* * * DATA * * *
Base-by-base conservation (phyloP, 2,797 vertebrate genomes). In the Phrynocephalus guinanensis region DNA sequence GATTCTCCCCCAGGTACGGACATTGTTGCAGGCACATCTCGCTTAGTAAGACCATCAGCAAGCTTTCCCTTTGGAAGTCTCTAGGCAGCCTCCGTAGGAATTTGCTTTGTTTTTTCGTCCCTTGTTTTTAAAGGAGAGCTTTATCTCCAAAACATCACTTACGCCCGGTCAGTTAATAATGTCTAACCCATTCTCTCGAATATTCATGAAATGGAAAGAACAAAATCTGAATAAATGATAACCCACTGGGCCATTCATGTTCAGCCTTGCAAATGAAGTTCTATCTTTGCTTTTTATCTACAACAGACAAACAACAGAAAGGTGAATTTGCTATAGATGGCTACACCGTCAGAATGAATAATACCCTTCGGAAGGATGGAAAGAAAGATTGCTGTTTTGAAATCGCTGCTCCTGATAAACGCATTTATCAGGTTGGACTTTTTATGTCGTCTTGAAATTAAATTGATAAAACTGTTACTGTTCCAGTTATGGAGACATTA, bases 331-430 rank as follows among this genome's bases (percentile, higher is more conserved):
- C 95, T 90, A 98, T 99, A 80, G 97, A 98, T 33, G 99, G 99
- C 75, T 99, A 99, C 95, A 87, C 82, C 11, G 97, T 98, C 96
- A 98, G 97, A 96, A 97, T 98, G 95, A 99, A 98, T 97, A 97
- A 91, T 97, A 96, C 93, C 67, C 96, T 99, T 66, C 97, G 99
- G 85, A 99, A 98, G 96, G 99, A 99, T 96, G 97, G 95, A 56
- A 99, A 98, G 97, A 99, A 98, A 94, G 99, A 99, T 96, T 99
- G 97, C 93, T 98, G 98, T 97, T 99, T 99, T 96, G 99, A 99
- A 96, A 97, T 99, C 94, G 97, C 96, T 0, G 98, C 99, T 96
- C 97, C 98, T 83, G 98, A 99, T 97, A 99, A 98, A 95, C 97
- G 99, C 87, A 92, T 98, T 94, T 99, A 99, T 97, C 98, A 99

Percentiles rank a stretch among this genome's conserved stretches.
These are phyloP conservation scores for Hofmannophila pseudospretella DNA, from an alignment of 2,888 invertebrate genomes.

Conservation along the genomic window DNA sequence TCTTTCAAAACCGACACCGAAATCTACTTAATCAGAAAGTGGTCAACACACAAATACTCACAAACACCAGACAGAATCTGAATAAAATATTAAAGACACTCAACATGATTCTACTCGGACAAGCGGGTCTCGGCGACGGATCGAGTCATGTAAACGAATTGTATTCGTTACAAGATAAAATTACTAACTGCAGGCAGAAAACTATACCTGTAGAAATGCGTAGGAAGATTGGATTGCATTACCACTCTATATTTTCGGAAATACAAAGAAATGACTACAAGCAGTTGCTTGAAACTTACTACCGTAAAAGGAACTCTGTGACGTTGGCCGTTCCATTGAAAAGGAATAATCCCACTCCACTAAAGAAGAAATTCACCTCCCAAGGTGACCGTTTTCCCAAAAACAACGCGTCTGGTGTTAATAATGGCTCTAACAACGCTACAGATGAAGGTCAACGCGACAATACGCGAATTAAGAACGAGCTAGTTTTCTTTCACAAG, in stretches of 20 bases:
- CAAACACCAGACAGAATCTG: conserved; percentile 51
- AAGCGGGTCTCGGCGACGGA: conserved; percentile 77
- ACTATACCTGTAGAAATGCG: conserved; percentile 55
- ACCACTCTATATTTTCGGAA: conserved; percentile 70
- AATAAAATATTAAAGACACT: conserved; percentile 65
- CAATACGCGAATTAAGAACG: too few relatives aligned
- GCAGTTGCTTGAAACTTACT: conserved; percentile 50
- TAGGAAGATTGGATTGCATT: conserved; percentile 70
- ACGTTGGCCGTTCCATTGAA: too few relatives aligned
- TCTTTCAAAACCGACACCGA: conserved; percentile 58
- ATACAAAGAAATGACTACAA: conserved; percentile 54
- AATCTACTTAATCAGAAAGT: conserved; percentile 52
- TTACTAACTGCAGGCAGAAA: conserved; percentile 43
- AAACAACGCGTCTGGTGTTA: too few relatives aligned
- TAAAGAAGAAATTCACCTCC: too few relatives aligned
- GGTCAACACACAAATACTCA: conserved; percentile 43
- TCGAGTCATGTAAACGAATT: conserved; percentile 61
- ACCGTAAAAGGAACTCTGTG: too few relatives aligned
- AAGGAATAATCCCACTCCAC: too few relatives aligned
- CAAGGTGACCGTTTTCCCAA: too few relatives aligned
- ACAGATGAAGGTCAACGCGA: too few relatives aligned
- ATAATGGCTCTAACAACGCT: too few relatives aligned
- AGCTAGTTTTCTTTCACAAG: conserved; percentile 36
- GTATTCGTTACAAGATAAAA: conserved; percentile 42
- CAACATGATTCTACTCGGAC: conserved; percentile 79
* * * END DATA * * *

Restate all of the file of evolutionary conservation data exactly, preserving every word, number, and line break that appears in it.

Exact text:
Base-by-base conservation (phyloP, 2,797 vertebrate genomes). In the Phrynocephalus guinanensis region DNA sequence GATTCTCCCCCAGGTACGGACATTGTTGCAGGCACATCTCGCTTAGTAAGACCATCAGCAAGCTTTCCCTTTGGAAGTCTCTAGGCAGCCTCCGTAGGAATTTGCTTTGTTTTTTCGTCCCTTGTTTTTAAAGGAGAGCTTTATCTCCAAAACATCACTTACGCCCGGTCAGTTAATAATGTCTAACCCATTCTCTCGAATATTCATGAAATGGAAAGAACAAAATCTGAATAAATGATAACCCACTGGGCCATTCATGTTCAGCCTTGCAAATGAAGTTCTATCTTTGCTTTTTATCTACAACAGACAAACAACAGAAAGGTGAATTTGCTATAGATGGCTACACCGTCAGAATGAATAATACCCTTCGGAAGGATGGAAAGAAAGATTGCTGTTTTGAAATCGCTGCTCCTGATAAACGCATTTATCAGGTTGGACTTTTTATGTCGTCTTGAAATTAAATTGATAAAACTGTTACTGTTCCAGTTATGGAGACATTA, bases 331-430 rank as follows among this genome's bases (percentile, higher is more conserved):
- C 95, T 90, A 98, T 99, A 80, G 97, A 98, T 33, G 99, G 99
- C 75, T 99, A 99, C 95, A 87, C 82, C 11, G 97, T 98, C 96
- A 98, G 97, A 96, A 97, T 98, G 95, A 99, A 98, T 97, A 97
- A 91, T 97, A 96, C 93, C 67, C 96, T 99, T 66, C 97, G 99
- G 85, A 99, A 98, G 96, G 99, A 99, T 96, G 97, G 95, A 56
- A 99, A 98, G 97, A 99, A 98, A 94, G 99, A 99, T 96, T 99
- G 97, C 93, T 98, G 98, T 97, T 99, T 99, T 96, G 99, A 99
- A 96, A 97, T 99, C 94, G 97, C 96, T 0, G 98, C 99, T 96
- C 97, C 98, T 83, G 98, A 99, T 97, A 99, A 98, A 95, C 97
- G 99, C 87, A 92, T 98, T 94, T 99, A 99, T 97, C 98, A 99

Percentiles rank a stretch among this genome's conserved stretches.
These are phyloP conservation scores for Hofmannophila pseudospretella DNA, from an alignment of 2,888 invertebrate genomes.

Conservation along the genomic window DNA sequence TCTTTCAAAACCGACACCGAAATCTACTTAATCAGAAAGTGGTCAACACACAAATACTCACAAACACCAGACAGAATCTGAATAAAATATTAAAGACACTCAACATGATTCTACTCGGACAAGCGGGTCTCGGCGACGGATCGAGTCATGTAAACGAATTGTATTCGTTACAAGATAAAATTACTAACTGCAGGCAGAAAACTATACCTGTAGAAATGCGTAGGAAGATTGGATTGCATTACCACTCTATATTTTCGGAAATACAAAGAAATGACTACAAGCAGTTGCTTGAAACTTACTACCGTAAAAGGAACTCTGTGACGTTGGCCGTTCCATTGAAAAGGAATAATCCCACTCCACTAAAGAAGAAATTCACCTCCCAAGGTGACCGTTTTCCCAAAAACAACGCGTCTGGTGTTAATAATGGCTCTAACAACGCTACAGATGAAGGTCAACGCGACAATACGCGAATTAAGAACGAGCTAGTTTTCTTTCACAAG, in stretches of 20 bases:
- CAAACACCAGACAGAATCTG: conserved; percentile 51
- AAGCGGGTCTCGGCGACGGA: conserved; percentile 77
- ACTATACCTGTAGAAATGCG: conserved; percentile 55
- ACCACTCTATATTTTCGGAA: conserved; percentile 70
- AATAAAATATTAAAGACACT: conserved; percentile 65
- CAATACGCGAATTAAGAACG: too few relatives aligned
- GCAGTTGCTTGAAACTTACT: conserved; percentile 50
- TAGGAAGATTGGATTGCATT: conserved; percentile 70
- ACGTTGGCCGTTCCATTGAA: too few relatives aligned
- TCTTTCAAAACCGACACCGA: conserved; percentile 58
- ATACAAAGAAATGACTACAA: conserved; percentile 54
- AATCTACTTAATCAGAAAGT: conserved; percentile 52
- TTACTAACTGCAGGCAGAAA: conserved; percentile 43
- AAACAACGCGTCTGGTGTTA: too few relatives aligned
- TAAAGAAGAAATTCACCTCC: too few relatives aligned
- GGTCAACACACAAATACTCA: conserved; percentile 43
- TCGAGTCATGTAAACGAATT: conserved; percentile 61
- ACCGTAAAAGGAACTCTGTG: too few relatives aligned
- AAGGAATAATCCCACTCCAC: too few relatives aligned
- CAAGGTGACCGTTTTCCCAA: too few relatives aligned
- ACAGATGAAGGTCAACGCGA: too few relatives aligned
- ATAATGGCTCTAACAACGCT: too few relatives aligned
- AGCTAGTTTTCTTTCACAAG: conserved; percentile 36
- GTATTCGTTACAAGATAAAA: conserved; percentile 42
- CAACATGATTCTACTCGGAC: conserved; percentile 79